The Mongoliad, Book Three
by Neal Stephenson, Erik Bear, Greg Bear, Joseph Brassey, Nicole Galland, Cooper Moo, and Mark Teppo
It’s difficult to know when to review a series of books. Though they’re all individually released, there’s the matter of continuity and the difficulty of making the distinction between the sum of the parts and the individual portion of the story that is released as a “volume.” And there’s the fear that somewhere in your infatuation, the writer will lose interest before you do. We don’t have any of these issues here.
Let’s talk about the Foreworld saga first, because this particular volume is the third and last book in the first trilogy in an ongoing series, and therefore we can hardly pretend it exists in a vacuum. The Mongoliad takes place in the thirteenth century, shortly after the Mongol horde’s initial push into central Europe. Strictly speaking, it’s alternate historical fiction, but actual events of the era, predating even the Middle Ages, are only vaguely known by most. With only an iconography of people and terms — Genghis Khan, the Knights Templar and the Crusades, the Holy Roman Empire — to serve as touch points, the deviations from our established chronology are hardly obvious.
It’s this hazy, hazy familiarity which lends the Foreworld saga its air of gothic fantasy. Guns are centuries in the future; the height of battlefield technology is black powder and long bows, and even these are obscure enough to give those who wield them the appearance of wizardry. A man wearing leather and chain-mail armor swinging a big sword is a lethal and nigh-invulnerable opponent to all except maybe a few hundred mounted Mongols trained to shoot arrows from horseback.
This trilogy begins in the aftermath of the battles of Legnica and Mohi, two decisive victories for the Mongols during their westward expansion. Genghis Khan is dead, and his heir, Ã•gedei, is now khagan, khan of khans. His nephew Ongwhe, looking to entertain his troops stationed near Legnica (now in southwest Poland), has established a gladiatorial circus, pitting his enslaved warriors against all willing locals. Haakon, an initiative of the Shield Brethren, a military religious order devoted to the Virgin but in truth predating Christianity, is victorious against one of Ongwhe’s own. He gains entry to the delights behind the scarlet curtain; however, his failure to eventually emerge from the tent of delights arouses suspicion in his fellow knights. Before long, due to this and other factors, a plan to assassinate the khagan is hatched.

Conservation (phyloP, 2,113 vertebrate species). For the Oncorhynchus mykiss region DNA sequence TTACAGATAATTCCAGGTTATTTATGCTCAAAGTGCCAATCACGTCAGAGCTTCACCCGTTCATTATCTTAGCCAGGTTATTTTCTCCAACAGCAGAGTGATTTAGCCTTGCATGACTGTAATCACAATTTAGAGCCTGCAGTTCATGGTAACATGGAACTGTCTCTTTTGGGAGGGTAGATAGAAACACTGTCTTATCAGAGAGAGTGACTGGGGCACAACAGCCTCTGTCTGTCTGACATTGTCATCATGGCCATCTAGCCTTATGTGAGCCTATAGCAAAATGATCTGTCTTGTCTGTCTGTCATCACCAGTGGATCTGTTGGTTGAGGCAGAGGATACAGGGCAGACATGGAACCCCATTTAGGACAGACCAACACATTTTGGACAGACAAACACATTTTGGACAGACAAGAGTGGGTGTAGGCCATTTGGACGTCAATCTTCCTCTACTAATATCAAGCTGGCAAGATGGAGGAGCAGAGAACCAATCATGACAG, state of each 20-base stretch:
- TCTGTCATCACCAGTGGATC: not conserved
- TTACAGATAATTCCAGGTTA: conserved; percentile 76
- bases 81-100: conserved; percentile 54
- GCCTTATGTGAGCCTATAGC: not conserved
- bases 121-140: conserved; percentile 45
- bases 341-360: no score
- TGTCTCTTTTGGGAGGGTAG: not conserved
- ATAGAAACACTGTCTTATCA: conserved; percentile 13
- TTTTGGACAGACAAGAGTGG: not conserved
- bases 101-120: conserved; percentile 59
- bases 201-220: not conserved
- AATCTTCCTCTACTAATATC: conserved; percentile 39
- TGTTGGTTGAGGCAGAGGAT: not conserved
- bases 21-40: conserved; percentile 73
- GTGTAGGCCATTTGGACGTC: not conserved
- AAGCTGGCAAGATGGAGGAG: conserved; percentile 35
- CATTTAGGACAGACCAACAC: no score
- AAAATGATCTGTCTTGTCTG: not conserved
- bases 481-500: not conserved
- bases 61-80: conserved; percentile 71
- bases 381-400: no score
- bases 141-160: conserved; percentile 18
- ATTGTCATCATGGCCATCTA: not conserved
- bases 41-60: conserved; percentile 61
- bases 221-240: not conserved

Of course, with Neal Stephenson helping plot this book, this is merely a fraction of the underlying storyline, and I haven’t even begun listing the characters. The saga is rich in scenery, history, and drama, and it excels at the one thing it set out to do: present a literary effort with detailed descriptions of close-quarters fighting that doesn’t make anyone who does know how to hold a sword shake his head in frustration.
This is the real genesis for the series, and the reason why it involves so many authors. The group, which includes not only Stephenson but SF veterans Greg Bear, Mark Teppo, and others, is made up mostly of swordfighting enthusiasts. Many are writers with a fetish for hitting other people with sticks, while others are medieval fighting instructors drafted into this enterprise of writing. While Stephenson’s mastery of managing the multiple threads of a complex story is evident, the prose for the most part remains neutral but engaging, and is a lot smoother than you’d expect from such a lengthy roster of contributors. The fight scenes, which can take but a few minutes in the real world, often stretch for paragraphs and pages, as the minutiae of hand-to-hand combat are not only narrated, but analyzed and evaluated in the context of the fight. Some might find that attention to that particular detail overwhelming, but it’s preferable to the sort of writing that fawns over the weather and the landscape (though there’s a tasteful amount of that here too).
In terms of where it stands in the series, the third book has perhaps the most satisfying heft to it. The first two books have been spent weaving together story lines into a detailed tapestry, and at this point we are seeing some resolution to the lengthy and often bloody quests our characters have undertaken. The third volume also boasts a solid resolution, with just enough loose ends for the next series of books to pick up.
Here’s my final recommendation for digging into the Foreworld saga: the books are coming out at a regular and quite bearable pace, so that the reader isn’t spending the first third of a new volume getting reoriented and recollecting what has gone on before. If waiting for new novels is too much, the authors seem to be prolific in putting out shorter Kindle-based “side quests” set in the alternate history begun in The Mongoliad. I’m generally skeptical of books with multiple authors, but in this case the team is firing on all cylinders. Pick up the first book and perhaps we’ll be done with the series by the time the next Song of Ice and Fire book is out.
The Foreworld Saga: foreworld.com